Malaysia's Prime Minister Is Secure, For Now

9 MINS READMay 12, 2016 | 09:20 GMT
Malaysian Prime Minister Najib Razak (C) and his ruling coalition still face a financial scandal that will prolong political uncertainty at least until the next general elections.
(MOHD RASFAN/AFP/Getty Images)
Forecast Highlights

  • The ruling coalition's win in state elections will further entrench embattled Malaysian Prime Minister Najib Razak, at least in the near term.
  • Continued financial problems at state investment fund 1MDB, along with probes into its financial irregularities, will prolong political and economic uncertainty.
  • Malaysia's disparate states will seek to exploit the ruling coalition's vulnerability to exact greater concessions ahead of the next general elections.

A recent landslide electoral victory for Malaysia's ruling coalition is a testament to Prime Minister Najib Razak's enduring strength, despite a steadily intensifying corruption scandal. After winning more than 63 percent of the popular vote in Sarawak state elections on May 7, the Barisan Nasional alliance expanded its majority in the state's 82-seat legislative assembly to 72 seats. The vote — Malaysia's only state assembly election this year — highlights several of the factors keeping Najib in power, particularly Barisan Nasional's ability to turn on the patronage taps to consolidate support and the opposition's continued disarray. It also eases concerns that the political pressure on the ruling coalition would exacerbate divisions between the politically influential "Bumiputera" (the umbrella term for ethnic Malays and indigenous groups) and economically powerful ethnic minority populations.

Yet the Sarawak elections understate the challenges facing Barisan Nasional — and by extension, Najib's United Malays National Organization (UMNO), which leads the coalition — at the national level. Moreover, the ongoing corruption scandal regarding Najib's role in the 1Malaysia Development Berhad (1MDB) sovereign wealth fund has entered a critical phase. Along with Malaysia's broader economic woes, the scandal will prolong political uncertainty until at least the next general elections. But until the crisis visibly threatens Barisan Nasional's electoral prospects, whether by alienating voters or by undermining the power of its pork, Najib will remain relatively secure in his position.

The Election in Context

For much of the past year, Najib has faced intense pressure related to irregulatities at the state investment fund. Among other points of controversy, Najib came under fire for nearly $1 billion found deposited in his personal account, much of which allegedly originated from 1MDB and moved through myriad intermediary entities. Najib disputes the origin of the funds, though he admits they were used to secure Barisan Nasional's victory in the 2013 general elections. The scandal has sparked mass protests, the defection of senior UMNO figures, domestic and international probes, and an attempt by opposition parties to remove the prime minister with a no-confidence vote in parliament. In March, former Prime Minister and UMNO chief Mahathir Mohamad joined with civil society groups and erstwhile opposition adversaries to launch a broad campaign demanding Najib's ouster.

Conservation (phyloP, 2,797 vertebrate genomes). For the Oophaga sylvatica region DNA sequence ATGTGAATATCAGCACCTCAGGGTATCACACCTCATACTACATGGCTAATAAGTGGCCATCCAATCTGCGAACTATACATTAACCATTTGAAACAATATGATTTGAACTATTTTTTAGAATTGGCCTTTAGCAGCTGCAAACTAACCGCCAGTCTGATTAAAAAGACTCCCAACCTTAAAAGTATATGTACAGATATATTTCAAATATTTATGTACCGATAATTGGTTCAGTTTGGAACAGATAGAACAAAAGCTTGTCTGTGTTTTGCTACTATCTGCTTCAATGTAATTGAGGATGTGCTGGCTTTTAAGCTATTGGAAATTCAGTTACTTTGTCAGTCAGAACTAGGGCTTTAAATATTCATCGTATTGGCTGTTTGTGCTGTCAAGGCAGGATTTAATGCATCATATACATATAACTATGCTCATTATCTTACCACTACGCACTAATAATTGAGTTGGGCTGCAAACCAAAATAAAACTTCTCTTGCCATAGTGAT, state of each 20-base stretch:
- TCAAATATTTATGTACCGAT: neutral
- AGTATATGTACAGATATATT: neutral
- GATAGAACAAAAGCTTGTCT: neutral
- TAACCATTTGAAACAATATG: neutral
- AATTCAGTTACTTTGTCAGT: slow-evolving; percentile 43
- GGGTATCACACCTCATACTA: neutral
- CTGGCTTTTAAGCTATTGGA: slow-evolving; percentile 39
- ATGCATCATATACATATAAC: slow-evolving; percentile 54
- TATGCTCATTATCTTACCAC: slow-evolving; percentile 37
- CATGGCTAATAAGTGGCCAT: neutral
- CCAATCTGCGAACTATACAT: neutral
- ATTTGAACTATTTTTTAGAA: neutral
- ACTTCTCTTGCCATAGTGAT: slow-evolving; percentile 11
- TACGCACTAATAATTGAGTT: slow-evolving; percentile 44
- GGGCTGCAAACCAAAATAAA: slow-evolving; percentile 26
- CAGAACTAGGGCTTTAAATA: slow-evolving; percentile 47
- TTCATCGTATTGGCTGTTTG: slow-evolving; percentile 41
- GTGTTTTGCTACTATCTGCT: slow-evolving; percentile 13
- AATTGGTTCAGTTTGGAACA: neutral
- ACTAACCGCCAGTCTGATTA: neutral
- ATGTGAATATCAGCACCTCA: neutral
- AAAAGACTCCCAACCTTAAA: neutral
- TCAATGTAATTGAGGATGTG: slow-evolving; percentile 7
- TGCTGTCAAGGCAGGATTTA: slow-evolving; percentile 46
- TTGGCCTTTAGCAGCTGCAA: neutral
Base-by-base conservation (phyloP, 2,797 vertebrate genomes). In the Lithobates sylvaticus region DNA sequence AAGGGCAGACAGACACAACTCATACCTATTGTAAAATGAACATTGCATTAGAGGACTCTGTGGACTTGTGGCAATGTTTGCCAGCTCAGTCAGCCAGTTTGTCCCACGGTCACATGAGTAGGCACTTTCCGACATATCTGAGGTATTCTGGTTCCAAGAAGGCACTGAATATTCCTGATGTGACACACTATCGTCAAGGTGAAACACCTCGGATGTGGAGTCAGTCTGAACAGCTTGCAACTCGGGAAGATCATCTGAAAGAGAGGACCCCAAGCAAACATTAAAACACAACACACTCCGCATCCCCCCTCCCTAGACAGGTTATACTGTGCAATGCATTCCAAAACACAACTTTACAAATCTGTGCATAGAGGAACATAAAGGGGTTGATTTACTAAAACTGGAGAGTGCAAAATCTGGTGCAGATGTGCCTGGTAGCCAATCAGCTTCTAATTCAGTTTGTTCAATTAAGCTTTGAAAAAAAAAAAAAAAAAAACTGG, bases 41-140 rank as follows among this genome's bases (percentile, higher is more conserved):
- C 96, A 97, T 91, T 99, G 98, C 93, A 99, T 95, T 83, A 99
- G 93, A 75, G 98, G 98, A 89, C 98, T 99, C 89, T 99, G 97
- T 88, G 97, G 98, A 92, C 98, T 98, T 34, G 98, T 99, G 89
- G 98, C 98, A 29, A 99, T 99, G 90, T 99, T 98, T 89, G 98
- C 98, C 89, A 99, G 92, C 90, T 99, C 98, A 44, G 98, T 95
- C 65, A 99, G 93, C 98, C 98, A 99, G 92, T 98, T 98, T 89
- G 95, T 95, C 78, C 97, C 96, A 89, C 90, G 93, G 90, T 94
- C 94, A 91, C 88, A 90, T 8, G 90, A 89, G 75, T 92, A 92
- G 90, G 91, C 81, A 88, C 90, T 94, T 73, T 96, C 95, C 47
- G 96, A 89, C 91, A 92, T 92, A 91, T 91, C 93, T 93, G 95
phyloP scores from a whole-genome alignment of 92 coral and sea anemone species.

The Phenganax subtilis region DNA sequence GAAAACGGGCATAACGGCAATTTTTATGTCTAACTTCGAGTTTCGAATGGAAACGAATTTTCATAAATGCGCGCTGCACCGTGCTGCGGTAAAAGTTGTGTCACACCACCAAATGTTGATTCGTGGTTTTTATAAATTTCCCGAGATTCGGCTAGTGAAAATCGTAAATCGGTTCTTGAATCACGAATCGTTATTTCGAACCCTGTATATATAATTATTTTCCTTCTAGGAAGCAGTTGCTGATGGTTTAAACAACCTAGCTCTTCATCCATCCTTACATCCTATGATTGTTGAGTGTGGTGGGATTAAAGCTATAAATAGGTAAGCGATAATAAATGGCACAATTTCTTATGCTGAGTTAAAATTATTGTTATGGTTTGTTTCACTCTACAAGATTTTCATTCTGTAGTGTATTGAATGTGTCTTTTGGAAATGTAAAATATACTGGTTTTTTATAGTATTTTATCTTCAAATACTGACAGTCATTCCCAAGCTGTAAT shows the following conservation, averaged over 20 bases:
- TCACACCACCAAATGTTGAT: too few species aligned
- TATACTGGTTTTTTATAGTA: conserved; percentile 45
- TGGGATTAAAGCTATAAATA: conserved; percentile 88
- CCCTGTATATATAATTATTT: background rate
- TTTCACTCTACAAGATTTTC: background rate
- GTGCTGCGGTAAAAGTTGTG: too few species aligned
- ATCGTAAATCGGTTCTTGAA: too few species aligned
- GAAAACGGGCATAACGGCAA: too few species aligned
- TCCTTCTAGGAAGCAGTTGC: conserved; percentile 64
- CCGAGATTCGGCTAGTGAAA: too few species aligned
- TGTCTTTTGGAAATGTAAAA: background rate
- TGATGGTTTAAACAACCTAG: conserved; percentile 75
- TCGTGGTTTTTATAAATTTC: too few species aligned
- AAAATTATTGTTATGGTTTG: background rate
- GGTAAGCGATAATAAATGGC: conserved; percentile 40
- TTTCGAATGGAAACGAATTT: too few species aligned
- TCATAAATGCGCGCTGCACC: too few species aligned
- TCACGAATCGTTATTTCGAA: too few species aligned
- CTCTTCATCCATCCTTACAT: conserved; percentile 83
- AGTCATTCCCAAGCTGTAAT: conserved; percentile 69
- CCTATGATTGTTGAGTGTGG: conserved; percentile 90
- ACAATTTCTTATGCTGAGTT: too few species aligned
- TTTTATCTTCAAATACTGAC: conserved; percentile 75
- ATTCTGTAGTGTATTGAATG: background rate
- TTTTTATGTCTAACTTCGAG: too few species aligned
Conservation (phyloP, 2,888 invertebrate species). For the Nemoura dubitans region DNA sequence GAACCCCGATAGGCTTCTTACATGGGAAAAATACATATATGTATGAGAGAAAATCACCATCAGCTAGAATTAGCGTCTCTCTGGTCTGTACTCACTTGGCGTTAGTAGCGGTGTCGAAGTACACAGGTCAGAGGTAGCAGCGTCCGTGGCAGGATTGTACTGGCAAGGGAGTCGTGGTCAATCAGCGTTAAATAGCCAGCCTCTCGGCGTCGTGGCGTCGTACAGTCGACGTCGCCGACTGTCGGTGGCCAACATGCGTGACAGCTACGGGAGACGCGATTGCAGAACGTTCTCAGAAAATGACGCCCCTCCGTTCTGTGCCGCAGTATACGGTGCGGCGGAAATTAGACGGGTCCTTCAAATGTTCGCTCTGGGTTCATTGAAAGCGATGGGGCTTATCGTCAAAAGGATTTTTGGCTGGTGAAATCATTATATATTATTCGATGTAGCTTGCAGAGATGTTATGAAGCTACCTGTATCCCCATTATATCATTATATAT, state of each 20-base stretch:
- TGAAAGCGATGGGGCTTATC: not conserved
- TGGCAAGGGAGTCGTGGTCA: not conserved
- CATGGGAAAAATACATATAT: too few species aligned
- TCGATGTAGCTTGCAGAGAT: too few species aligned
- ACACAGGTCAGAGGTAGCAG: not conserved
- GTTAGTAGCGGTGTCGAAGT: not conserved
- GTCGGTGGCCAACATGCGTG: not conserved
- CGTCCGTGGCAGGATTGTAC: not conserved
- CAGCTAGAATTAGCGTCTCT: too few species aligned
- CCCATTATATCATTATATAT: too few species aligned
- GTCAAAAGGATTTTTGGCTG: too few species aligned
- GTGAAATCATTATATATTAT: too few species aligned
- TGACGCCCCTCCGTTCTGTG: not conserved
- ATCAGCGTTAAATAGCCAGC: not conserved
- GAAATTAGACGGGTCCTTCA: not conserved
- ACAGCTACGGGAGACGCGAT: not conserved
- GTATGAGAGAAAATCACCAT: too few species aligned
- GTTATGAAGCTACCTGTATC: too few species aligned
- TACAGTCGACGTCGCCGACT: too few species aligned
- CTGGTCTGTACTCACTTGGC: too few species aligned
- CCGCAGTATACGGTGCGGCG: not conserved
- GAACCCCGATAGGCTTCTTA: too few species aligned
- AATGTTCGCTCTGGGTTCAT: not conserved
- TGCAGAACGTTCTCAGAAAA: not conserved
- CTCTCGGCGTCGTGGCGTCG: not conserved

So far, none of this maneuvering has succeeded. The majority of UMNO has closed ranks around Najib, and coalition partners have stayed put. Meanwhile, the prime minister has fired officials investigating him, and their replacements have cleared him of wrongdoing. He has also exposed the 90-year-old Mahathir, who forced Najib's predecessor to resign in 2009, as essentially powerless.

Still, the question remains whether the scandal will taint the ruling coalition's electoral prospects, compelling UMNO to change leadership ahead of the next general elections, which must take place by 2018.

The Importance of Sarawak

The Sarawak elections are a particularly useful test of Barisan Nasional's lasting strength, and perhaps a singularly important state for the ruling coalition to hold on to. One of two Malaysian states on the island of Borneo, Sarawak is separated from the Malaysian peninsular core by 600 kilometers (373 miles) of water and numerous ethnic and socio-economic chasms. Malaysia's largest state, it is also the country's most rural and partially as a result has the most inadequate transportation infrastructure. Yet Sarawak is home to vast reserves of natural resources, including oil, the revenues from which are controlled by the federal government.

These factors make flows of revenue and patronage from the capital, whether in the form of large-scale infrastructure projects, extraction licenses or small-scale cash transfers, essential political tools in Sarawak and neighboring Sabah. They are also critical in avoiding flare-ups in separatist sentiment kept dormant since the two states joined the geographically fractured Malaysia in 1963. Sensing Barisan Nasional's growing weakness, Sarawak has been pressing for greater powers and oil revenues from the central government.

Consequently, Sarawak has regularly benefited from UMNO-led coalitions, which have ruled Malaysia since the country's 1957 independence. For example, the state's previous chief minister, in power for 33 years, used his relationship with the capital to become a multibillionaire. And ahead of the 2013 general elections, Barisan Nasional pledged some 13.5 billion ringgit (around $4.5 billion) to the state in development projects.